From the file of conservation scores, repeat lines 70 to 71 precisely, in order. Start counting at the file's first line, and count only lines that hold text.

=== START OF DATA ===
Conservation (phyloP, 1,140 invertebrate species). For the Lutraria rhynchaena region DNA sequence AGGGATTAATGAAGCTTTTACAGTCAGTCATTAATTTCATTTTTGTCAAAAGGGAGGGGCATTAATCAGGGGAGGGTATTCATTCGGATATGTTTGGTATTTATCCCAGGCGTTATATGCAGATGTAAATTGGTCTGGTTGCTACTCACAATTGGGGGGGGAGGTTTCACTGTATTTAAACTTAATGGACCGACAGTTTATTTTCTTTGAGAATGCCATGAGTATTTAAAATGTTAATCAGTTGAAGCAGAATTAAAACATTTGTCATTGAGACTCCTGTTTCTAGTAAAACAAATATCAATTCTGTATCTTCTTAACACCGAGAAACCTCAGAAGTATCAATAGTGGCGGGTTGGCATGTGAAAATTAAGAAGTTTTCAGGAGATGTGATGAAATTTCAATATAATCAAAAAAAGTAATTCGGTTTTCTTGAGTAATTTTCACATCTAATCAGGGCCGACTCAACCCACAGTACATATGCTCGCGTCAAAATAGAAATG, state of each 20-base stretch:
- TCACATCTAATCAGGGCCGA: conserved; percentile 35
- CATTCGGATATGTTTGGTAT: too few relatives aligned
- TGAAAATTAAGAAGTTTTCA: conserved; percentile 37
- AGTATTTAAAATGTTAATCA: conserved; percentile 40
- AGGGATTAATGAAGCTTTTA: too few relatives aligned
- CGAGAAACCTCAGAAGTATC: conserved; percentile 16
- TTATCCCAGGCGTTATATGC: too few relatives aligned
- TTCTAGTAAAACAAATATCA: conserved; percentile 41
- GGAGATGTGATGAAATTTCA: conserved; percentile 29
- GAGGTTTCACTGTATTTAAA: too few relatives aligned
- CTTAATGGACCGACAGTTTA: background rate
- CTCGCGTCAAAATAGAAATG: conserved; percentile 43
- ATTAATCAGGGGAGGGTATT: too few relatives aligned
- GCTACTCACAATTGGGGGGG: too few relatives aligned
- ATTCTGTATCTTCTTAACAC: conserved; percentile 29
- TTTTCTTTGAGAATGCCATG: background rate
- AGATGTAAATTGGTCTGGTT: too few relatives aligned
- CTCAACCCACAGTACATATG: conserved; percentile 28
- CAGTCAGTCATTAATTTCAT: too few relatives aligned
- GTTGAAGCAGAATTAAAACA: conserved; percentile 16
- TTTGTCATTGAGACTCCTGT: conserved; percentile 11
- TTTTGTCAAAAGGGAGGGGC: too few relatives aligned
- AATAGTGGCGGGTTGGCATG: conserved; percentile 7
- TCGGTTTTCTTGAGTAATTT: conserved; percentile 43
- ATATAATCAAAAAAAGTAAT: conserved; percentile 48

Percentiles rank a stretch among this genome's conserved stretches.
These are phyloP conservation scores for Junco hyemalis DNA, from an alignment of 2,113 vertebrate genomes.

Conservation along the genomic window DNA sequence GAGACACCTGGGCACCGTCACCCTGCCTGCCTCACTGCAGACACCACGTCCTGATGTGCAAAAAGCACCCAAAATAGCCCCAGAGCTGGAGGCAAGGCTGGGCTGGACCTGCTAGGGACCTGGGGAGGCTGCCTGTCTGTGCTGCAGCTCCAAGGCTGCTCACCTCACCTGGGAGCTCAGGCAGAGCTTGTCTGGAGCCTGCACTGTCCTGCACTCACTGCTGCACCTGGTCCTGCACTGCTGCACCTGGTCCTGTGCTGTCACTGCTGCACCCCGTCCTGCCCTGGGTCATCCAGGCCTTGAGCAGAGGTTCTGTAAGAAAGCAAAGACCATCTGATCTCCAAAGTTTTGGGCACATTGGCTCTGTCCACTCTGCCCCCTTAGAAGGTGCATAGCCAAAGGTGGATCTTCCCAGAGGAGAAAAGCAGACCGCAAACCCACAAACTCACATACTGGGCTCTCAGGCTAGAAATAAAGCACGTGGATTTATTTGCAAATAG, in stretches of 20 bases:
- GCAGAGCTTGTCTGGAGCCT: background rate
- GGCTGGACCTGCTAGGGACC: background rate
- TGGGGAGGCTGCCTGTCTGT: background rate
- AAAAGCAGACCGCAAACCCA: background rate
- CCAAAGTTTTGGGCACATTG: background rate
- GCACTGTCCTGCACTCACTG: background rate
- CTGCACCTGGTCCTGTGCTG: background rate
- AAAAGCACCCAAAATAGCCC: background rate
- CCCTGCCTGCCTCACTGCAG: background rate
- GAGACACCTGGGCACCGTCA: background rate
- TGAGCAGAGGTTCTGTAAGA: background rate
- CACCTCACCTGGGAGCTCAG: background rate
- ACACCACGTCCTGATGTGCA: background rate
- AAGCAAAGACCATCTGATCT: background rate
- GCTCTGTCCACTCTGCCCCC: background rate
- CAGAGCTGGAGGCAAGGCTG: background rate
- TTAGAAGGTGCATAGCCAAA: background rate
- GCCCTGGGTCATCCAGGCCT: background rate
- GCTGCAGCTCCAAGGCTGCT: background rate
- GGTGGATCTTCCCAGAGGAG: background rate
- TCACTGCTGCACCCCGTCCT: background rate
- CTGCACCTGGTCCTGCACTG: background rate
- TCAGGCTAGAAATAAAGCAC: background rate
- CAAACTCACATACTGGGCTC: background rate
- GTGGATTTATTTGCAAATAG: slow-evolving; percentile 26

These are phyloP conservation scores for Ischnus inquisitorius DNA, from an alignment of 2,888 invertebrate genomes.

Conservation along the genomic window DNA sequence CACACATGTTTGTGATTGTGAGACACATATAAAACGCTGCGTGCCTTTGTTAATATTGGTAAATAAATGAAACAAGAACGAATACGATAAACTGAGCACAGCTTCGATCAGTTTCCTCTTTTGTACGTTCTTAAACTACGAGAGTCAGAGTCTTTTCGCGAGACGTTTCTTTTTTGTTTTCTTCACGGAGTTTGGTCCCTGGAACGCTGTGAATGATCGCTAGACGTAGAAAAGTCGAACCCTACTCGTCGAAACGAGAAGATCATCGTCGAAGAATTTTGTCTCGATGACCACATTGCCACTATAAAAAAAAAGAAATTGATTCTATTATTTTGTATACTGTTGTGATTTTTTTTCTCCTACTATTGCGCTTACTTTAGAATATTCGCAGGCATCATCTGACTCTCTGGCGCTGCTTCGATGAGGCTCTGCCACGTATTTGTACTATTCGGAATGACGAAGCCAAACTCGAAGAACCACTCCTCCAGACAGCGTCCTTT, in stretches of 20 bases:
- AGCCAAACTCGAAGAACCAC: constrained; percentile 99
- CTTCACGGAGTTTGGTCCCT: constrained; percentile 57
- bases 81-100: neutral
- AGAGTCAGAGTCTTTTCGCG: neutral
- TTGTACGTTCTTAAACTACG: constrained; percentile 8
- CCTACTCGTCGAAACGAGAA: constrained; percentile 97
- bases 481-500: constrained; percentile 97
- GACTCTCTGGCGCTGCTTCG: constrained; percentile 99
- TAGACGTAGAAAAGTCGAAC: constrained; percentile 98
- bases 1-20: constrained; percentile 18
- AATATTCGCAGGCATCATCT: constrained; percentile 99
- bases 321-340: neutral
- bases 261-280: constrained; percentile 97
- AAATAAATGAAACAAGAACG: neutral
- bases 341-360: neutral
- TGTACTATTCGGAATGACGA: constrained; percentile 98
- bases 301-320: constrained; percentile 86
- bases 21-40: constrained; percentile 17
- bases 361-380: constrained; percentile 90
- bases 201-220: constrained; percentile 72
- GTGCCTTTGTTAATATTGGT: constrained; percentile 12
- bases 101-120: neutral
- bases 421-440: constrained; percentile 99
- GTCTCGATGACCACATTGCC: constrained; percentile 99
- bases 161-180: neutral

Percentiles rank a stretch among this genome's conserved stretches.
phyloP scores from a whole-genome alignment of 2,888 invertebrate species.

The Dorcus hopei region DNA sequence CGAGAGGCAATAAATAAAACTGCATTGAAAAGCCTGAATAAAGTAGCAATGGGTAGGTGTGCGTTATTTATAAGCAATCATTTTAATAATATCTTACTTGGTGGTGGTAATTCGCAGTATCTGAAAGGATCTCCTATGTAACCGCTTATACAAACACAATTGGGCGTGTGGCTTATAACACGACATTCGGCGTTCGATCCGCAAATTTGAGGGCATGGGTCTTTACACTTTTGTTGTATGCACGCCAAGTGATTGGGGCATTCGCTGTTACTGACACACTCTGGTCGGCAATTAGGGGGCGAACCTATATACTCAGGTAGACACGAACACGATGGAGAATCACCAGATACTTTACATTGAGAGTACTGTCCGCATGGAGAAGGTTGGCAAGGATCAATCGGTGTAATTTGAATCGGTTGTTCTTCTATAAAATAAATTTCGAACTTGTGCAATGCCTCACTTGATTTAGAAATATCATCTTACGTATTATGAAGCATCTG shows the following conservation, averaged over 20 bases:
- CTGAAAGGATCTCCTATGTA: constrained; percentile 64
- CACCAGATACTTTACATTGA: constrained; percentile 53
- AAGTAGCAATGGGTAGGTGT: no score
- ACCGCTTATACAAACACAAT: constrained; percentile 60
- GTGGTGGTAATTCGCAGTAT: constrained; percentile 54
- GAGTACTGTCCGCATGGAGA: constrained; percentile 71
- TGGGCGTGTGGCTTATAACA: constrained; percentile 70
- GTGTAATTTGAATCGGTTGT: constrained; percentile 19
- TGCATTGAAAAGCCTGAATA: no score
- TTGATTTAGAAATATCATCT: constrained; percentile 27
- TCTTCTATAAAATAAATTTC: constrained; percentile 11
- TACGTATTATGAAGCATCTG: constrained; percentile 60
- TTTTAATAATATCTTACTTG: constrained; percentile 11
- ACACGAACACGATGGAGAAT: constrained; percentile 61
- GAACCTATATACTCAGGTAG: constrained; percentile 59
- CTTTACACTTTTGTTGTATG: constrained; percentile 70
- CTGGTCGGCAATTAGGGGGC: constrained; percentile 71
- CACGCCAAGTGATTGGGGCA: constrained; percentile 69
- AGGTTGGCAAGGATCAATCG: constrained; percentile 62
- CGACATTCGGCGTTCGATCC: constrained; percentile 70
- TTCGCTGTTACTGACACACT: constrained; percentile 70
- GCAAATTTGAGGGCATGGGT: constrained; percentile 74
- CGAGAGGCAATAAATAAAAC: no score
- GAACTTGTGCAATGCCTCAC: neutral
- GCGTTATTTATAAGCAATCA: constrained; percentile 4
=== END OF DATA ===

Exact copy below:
- AAATAAATGAAACAAGAACG: neutral
- bases 341-360: neutral